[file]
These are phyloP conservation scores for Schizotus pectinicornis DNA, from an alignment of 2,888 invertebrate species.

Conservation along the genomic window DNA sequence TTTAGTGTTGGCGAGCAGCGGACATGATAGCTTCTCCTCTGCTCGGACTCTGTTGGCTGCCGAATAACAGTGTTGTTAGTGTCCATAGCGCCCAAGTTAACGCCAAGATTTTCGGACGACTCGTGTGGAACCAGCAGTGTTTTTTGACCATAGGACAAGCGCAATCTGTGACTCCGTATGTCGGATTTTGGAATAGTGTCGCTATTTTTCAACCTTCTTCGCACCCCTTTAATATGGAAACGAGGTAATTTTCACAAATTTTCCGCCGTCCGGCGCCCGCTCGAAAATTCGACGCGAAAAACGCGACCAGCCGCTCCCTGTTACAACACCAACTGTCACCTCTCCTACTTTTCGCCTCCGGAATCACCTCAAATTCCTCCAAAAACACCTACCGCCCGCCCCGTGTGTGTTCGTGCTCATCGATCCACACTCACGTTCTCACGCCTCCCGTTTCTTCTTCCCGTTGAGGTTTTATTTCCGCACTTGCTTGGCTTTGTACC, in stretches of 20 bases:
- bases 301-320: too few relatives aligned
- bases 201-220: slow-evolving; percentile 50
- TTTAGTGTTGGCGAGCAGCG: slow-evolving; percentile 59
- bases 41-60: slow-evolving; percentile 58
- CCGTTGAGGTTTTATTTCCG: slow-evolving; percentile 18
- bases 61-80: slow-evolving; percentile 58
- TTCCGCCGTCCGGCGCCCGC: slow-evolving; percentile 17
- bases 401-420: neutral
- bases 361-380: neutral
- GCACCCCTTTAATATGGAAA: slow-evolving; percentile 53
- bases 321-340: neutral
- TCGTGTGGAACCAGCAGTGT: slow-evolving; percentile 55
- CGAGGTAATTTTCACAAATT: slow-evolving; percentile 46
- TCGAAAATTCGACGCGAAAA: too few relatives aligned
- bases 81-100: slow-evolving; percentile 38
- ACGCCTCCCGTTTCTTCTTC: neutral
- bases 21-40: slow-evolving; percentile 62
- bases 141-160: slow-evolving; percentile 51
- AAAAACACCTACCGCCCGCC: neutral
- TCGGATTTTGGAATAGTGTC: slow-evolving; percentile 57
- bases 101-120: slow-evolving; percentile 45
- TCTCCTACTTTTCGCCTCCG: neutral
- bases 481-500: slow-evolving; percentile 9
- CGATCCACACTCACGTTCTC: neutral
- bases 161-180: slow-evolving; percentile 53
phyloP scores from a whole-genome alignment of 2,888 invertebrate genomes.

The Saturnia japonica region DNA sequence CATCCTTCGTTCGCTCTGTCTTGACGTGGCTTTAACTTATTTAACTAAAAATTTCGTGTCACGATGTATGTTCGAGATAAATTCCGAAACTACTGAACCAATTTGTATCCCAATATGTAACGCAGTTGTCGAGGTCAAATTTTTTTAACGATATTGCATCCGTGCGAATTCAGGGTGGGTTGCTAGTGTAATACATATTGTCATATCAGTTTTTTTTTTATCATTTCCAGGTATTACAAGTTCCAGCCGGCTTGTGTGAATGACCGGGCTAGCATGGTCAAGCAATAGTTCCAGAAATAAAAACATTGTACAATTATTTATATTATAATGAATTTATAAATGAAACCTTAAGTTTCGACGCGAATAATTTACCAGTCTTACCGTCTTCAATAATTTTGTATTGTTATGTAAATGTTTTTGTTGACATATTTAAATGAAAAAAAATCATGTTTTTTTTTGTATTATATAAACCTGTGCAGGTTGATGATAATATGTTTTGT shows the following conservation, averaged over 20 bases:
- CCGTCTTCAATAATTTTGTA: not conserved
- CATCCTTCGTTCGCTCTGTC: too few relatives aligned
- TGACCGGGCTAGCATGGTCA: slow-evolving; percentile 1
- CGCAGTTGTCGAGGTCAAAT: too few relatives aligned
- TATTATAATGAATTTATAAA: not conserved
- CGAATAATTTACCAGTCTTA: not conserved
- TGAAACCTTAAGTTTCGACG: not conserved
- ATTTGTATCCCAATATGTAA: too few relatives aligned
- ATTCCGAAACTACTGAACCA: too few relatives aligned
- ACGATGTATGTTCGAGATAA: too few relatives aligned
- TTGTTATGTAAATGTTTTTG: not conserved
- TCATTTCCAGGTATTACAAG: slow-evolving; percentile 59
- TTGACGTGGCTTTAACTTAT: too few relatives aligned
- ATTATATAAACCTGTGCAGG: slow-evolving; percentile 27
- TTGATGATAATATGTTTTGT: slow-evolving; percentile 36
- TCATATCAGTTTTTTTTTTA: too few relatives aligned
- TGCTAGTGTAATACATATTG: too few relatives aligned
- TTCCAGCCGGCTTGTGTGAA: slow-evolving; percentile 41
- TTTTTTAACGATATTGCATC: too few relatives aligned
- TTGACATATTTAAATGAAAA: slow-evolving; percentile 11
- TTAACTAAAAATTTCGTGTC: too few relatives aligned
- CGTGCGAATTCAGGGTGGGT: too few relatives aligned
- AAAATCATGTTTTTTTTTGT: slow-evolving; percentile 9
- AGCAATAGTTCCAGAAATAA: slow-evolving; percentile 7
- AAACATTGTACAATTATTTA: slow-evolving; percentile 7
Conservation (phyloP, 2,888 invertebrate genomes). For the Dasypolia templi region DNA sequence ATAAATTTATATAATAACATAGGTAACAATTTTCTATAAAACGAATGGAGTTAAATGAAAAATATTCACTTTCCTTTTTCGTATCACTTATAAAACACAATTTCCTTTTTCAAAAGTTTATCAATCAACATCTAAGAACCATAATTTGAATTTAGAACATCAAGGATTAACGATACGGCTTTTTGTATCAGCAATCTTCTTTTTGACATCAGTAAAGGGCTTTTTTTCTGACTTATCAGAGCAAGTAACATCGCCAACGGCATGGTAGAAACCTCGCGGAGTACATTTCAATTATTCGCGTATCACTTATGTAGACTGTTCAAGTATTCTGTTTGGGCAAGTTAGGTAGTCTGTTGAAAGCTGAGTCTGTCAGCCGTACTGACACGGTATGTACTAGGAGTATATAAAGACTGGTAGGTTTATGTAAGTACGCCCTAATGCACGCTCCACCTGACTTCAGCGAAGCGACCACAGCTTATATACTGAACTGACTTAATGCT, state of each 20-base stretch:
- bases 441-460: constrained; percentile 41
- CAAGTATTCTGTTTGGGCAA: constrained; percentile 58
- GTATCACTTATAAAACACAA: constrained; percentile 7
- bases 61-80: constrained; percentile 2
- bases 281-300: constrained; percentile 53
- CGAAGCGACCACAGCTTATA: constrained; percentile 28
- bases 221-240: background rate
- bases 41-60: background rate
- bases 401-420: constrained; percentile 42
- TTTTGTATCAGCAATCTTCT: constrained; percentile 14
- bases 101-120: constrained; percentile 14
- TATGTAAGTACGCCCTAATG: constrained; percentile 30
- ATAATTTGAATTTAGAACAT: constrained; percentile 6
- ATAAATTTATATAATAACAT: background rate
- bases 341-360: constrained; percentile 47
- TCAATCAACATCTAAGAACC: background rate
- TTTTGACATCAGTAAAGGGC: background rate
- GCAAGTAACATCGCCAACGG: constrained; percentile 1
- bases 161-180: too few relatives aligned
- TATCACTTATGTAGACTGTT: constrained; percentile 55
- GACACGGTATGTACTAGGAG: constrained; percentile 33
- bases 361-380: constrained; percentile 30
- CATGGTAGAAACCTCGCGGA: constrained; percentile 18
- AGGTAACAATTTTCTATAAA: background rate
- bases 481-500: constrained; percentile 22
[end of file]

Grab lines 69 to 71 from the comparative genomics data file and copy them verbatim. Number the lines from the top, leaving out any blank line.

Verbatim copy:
- ATAAATTTATATAATAACAT: background rate
- bases 341-360: constrained; percentile 47
- TCAATCAACATCTAAGAACC: background rate